Perhaps more concerning are the long-term costs of the 1958 crisis in Lebanon — a legacy that had a lasting impact on the Cold War world of the late 1950s and U.S. policy in the Middle East. In his public statement following Operation Blue Bat, Eisenhower justified the military landing by referring to civil strife “actively fomented by Soviet and Cairo broadcasts,” while making no mention of protecting Israel, protecting Western commercial interests, countering Nasserism, Arab nationalism or even nonaligned nationalism among less developed countries.
These omissions were calculated. By focusing on Soviet aggression, Eisenhower was able to shoehorn the intervention into the Eisenhower Doctrine, viewing the situation in Lebanon through the prism of Cold War ideology. Despite couching Operation Blue Bat in the rhetoric of anti-communism and collective security, Eisenhower privately admitted that Arab nationalism, and not communism, was the real threat to Lebanon in 1958. Communist subversion was nowhere in sight. In a conversation with Macmillan, Eisenhower described the deceit involved in the operation as leaving a “nasty aftertaste.”
The price of maintaining credibility on the world stage was significant. Once they had been made, it was impossible to repudiate military commitments made both through the Eisenhower Doctrine and personal channels with local leaders such as Chamoun and Charles Malik, Lebanon’s ambassador to the U.S. The same notion of credibility was one factor in Lyndon B. Johnson’s decision to plunge the U.S. into the quagmire of Vietnam just six years later, with far more serious consequences.
Another worrying legacy, perhaps more pertinent today, is Eisenhower’s ability to mislead both Congress and the American public about matters concerning the Middle East. Much like subsequent attempts to shape Lebanon, Eisenhower’s policy grossly simplified and misrepresented what was and still is a complex confessional system. Without squeezing the Lebanon crisis to fit the Eisenhower Doctrine — a blueprint of grand international conflict with little relevance to Lebanon — Ike could have never received support for Operation Blue Bat from Capitol Hill. Even at the time, the tactic raised eyebrows. One senator described the whole affair as a “curious outgrowth of the Eisenhower Doctrine.” No other U.S. military foray into an Arab state has ended so peacefully, least of all in Lebanon. The next U.S. combat operation into the country was equally misguided. Washington’s tactics during the Lebanese Civil War (1975-1990) involved indiscriminately shelling the tiny country from warships stationed in the Mediterranean and ended in tragedy when 241 U.S. troops were killed in the 1983 barracks bombings.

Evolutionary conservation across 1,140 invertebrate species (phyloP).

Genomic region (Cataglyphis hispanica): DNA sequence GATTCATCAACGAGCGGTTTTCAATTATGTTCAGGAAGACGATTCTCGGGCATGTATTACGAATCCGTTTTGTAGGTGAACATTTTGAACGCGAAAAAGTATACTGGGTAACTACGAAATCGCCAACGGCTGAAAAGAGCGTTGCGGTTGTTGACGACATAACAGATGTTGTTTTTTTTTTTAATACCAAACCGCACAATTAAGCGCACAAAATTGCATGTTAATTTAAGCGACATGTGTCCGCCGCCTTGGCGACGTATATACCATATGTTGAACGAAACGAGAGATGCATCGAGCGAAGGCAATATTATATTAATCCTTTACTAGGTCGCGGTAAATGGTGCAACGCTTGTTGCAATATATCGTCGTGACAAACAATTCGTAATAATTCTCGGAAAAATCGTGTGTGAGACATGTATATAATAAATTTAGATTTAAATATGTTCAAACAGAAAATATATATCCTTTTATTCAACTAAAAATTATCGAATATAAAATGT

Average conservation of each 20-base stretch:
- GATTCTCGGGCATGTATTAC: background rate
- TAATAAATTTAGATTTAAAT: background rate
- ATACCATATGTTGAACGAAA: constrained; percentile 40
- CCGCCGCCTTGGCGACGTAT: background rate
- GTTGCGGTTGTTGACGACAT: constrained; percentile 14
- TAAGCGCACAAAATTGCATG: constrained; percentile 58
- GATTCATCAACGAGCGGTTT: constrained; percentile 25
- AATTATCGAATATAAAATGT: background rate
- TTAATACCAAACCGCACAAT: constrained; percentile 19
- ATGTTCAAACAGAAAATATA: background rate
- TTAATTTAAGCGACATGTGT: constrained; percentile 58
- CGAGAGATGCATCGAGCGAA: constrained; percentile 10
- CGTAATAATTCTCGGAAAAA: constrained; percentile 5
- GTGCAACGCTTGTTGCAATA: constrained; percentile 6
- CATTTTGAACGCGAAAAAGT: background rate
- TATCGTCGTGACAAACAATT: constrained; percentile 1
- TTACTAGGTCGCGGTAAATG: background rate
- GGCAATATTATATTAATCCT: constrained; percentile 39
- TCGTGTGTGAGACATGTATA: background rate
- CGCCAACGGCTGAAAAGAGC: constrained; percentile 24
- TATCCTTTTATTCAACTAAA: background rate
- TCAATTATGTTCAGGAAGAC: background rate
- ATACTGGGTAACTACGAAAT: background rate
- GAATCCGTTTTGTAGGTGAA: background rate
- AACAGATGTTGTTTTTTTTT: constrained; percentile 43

Since the Iraqi invasion of Kuwait in 1990, the Middle East has become a hotspot for U.S. combat operations, costing the lives of thousands of soldiers and hundreds of thousands of civilians. It is an interesting proposition that Operation Blue Bat’s relative success vindicated later U.S. involvement in the region and perhaps even made subsequent administrations complacent when dabbling in the affairs of Arab states, especially Lebanon, where the legacy of containment is even more pronounced.
There are unsettling similarities between Eisenhower’s handling of the 1958 crisis and President George W. Bush’s approach to Hezbollah in the years leading up to the 2006 war with Israel. In both instances, the U.S. endowed essentially domestic Lebanese crises with international meaning. Bush’s insistence on lumping Hezbollah alongside al Qaeda in the global war on terror gave international dimensions to disarming the resistance group, as articulated in United Nations Security Resolution 1559. Between 2003 and 2006, the U.S. took an increasingly active role in containing Iranian and Syrian influence in Lebanon, including by allowing the U.N. Security Council to interpret Lebanon’s constitutional provisions in the investigation into the assassination of former Prime Minister Rafik Hariri and attempting to delegitimize Syria-aligned President Emile Lahoud.
Like in 1958, U.S. interference at a time of deep and potentially violent constitutional and political crisis was incendiary. Hezbollah’s victory over Israel in the 2006 war shifted the internationalized discourse about the group’s weapons into Lebanon’s own constitutional institutions. Debates about the legitimacy of armed resistance and its relationship with the national armed forces took on unprecedented dimensions, leading to the collapse of the national unity government in November 2007 and sparking a constitutional crisis resembling that of 1958. Like Chamoun, U.S.-backed Prime Minister Fouad Siniora — who steered Lebanon in the wake of Hariri’s assassination — was recognized by the West but denied legitimacy by the domestic opposition. Indeed, this time, U.S. policy did more to fan the flames of sectarian conflict, as Hezbollah supporters clashed with government-aligned militias throughout 2008, largely over the issue of the group’s weapons.